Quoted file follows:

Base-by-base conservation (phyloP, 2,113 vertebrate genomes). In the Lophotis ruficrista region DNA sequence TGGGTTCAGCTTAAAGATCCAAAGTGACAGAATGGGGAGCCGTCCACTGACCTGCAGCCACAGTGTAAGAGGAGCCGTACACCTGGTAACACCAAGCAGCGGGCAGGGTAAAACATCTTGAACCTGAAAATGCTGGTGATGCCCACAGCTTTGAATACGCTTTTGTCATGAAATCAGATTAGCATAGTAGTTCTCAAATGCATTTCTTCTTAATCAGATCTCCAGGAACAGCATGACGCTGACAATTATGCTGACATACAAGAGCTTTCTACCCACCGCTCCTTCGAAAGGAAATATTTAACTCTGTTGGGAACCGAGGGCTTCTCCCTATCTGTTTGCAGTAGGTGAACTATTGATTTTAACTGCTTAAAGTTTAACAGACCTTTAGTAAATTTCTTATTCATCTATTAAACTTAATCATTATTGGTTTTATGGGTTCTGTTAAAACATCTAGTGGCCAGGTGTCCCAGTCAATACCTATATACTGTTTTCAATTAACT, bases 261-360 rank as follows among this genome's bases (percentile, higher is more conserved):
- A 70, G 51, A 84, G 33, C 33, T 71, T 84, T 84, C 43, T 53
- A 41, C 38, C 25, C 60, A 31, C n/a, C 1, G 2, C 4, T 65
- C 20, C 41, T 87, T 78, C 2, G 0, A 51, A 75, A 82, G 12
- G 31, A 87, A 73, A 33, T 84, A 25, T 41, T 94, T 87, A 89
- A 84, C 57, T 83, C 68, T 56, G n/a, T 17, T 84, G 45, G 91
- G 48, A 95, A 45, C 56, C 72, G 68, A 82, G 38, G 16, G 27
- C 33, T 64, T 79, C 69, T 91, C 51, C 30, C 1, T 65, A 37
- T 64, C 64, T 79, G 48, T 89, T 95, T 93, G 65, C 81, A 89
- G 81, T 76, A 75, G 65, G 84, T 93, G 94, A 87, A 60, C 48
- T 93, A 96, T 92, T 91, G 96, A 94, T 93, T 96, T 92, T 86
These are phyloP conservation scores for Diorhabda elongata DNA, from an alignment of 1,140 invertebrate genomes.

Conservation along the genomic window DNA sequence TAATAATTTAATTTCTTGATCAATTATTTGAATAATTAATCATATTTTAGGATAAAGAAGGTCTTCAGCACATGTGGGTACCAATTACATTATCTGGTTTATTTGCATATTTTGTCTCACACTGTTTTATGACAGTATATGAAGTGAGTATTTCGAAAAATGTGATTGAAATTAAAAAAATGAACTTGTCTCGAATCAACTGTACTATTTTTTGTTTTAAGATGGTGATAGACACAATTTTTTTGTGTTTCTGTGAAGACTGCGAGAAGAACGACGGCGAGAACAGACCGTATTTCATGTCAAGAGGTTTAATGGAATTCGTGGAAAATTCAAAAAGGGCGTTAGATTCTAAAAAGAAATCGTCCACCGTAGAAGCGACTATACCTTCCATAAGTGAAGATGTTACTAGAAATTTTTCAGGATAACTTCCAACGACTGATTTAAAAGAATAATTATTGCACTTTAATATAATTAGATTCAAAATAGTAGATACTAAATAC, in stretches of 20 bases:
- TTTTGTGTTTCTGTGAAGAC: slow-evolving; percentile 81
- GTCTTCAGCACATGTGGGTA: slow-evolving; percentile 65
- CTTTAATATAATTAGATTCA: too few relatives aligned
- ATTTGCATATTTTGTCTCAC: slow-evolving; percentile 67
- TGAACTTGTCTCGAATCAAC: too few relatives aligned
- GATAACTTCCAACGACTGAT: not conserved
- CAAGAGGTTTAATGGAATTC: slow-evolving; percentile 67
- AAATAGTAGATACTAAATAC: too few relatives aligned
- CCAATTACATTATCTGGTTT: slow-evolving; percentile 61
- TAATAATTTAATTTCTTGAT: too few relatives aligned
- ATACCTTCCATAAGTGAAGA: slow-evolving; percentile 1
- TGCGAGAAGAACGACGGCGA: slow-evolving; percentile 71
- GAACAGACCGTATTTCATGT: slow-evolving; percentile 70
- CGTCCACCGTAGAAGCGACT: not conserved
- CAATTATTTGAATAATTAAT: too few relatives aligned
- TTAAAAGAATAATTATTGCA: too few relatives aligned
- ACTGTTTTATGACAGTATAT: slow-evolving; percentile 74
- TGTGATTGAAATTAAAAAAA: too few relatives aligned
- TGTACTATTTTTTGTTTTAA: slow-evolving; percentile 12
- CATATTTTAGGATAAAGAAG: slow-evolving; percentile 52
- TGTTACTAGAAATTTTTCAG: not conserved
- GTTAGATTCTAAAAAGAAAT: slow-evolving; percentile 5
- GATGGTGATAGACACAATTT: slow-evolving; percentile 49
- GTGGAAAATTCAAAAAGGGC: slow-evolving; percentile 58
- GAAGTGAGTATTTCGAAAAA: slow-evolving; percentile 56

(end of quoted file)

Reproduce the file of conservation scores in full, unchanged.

Base-by-base conservation (phyloP, 2,113 vertebrate genomes). In the Lophotis ruficrista region DNA sequence TGGGTTCAGCTTAAAGATCCAAAGTGACAGAATGGGGAGCCGTCCACTGACCTGCAGCCACAGTGTAAGAGGAGCCGTACACCTGGTAACACCAAGCAGCGGGCAGGGTAAAACATCTTGAACCTGAAAATGCTGGTGATGCCCACAGCTTTGAATACGCTTTTGTCATGAAATCAGATTAGCATAGTAGTTCTCAAATGCATTTCTTCTTAATCAGATCTCCAGGAACAGCATGACGCTGACAATTATGCTGACATACAAGAGCTTTCTACCCACCGCTCCTTCGAAAGGAAATATTTAACTCTGTTGGGAACCGAGGGCTTCTCCCTATCTGTTTGCAGTAGGTGAACTATTGATTTTAACTGCTTAAAGTTTAACAGACCTTTAGTAAATTTCTTATTCATCTATTAAACTTAATCATTATTGGTTTTATGGGTTCTGTTAAAACATCTAGTGGCCAGGTGTCCCAGTCAATACCTATATACTGTTTTCAATTAACT, bases 261-360 rank as follows among this genome's bases (percentile, higher is more conserved):
- A 70, G 51, A 84, G 33, C 33, T 71, T 84, T 84, C 43, T 53
- A 41, C 38, C 25, C 60, A 31, C n/a, C 1, G 2, C 4, T 65
- C 20, C 41, T 87, T 78, C 2, G 0, A 51, A 75, A 82, G 12
- G 31, A 87, A 73, A 33, T 84, A 25, T 41, T 94, T 87, A 89
- A 84, C 57, T 83, C 68, T 56, G n/a, T 17, T 84, G 45, G 91
- G 48, A 95, A 45, C 56, C 72, G 68, A 82, G 38, G 16, G 27
- C 33, T 64, T 79, C 69, T 91, C 51, C 30, C 1, T 65, A 37
- T 64, C 64, T 79, G 48, T 89, T 95, T 93, G 65, C 81, A 89
- G 81, T 76, A 75, G 65, G 84, T 93, G 94, A 87, A 60, C 48
- T 93, A 96, T 92, T 91, G 96, A 94, T 93, T 96, T 92, T 86
These are phyloP conservation scores for Diorhabda elongata DNA, from an alignment of 1,140 invertebrate genomes.

Conservation along the genomic window DNA sequence TAATAATTTAATTTCTTGATCAATTATTTGAATAATTAATCATATTTTAGGATAAAGAAGGTCTTCAGCACATGTGGGTACCAATTACATTATCTGGTTTATTTGCATATTTTGTCTCACACTGTTTTATGACAGTATATGAAGTGAGTATTTCGAAAAATGTGATTGAAATTAAAAAAATGAACTTGTCTCGAATCAACTGTACTATTTTTTGTTTTAAGATGGTGATAGACACAATTTTTTTGTGTTTCTGTGAAGACTGCGAGAAGAACGACGGCGAGAACAGACCGTATTTCATGTCAAGAGGTTTAATGGAATTCGTGGAAAATTCAAAAAGGGCGTTAGATTCTAAAAAGAAATCGTCCACCGTAGAAGCGACTATACCTTCCATAAGTGAAGATGTTACTAGAAATTTTTCAGGATAACTTCCAACGACTGATTTAAAAGAATAATTATTGCACTTTAATATAATTAGATTCAAAATAGTAGATACTAAATAC, in stretches of 20 bases:
- TTTTGTGTTTCTGTGAAGAC: slow-evolving; percentile 81
- GTCTTCAGCACATGTGGGTA: slow-evolving; percentile 65
- CTTTAATATAATTAGATTCA: too few relatives aligned
- ATTTGCATATTTTGTCTCAC: slow-evolving; percentile 67
- TGAACTTGTCTCGAATCAAC: too few relatives aligned
- GATAACTTCCAACGACTGAT: not conserved
- CAAGAGGTTTAATGGAATTC: slow-evolving; percentile 67
- AAATAGTAGATACTAAATAC: too few relatives aligned
- CCAATTACATTATCTGGTTT: slow-evolving; percentile 61
- TAATAATTTAATTTCTTGAT: too few relatives aligned
- ATACCTTCCATAAGTGAAGA: slow-evolving; percentile 1
- TGCGAGAAGAACGACGGCGA: slow-evolving; percentile 71
- GAACAGACCGTATTTCATGT: slow-evolving; percentile 70
- CGTCCACCGTAGAAGCGACT: not conserved
- CAATTATTTGAATAATTAAT: too few relatives aligned
- TTAAAAGAATAATTATTGCA: too few relatives aligned
- ACTGTTTTATGACAGTATAT: slow-evolving; percentile 74
- TGTGATTGAAATTAAAAAAA: too few relatives aligned
- TGTACTATTTTTTGTTTTAA: slow-evolving; percentile 12
- CATATTTTAGGATAAAGAAG: slow-evolving; percentile 52
- TGTTACTAGAAATTTTTCAG: not conserved
- GTTAGATTCTAAAAAGAAAT: slow-evolving; percentile 5
- GATGGTGATAGACACAATTT: slow-evolving; percentile 49
- GTGGAAAATTCAAAAAGGGC: slow-evolving; percentile 58
- GAAGTGAGTATTTCGAAAAA: slow-evolving; percentile 56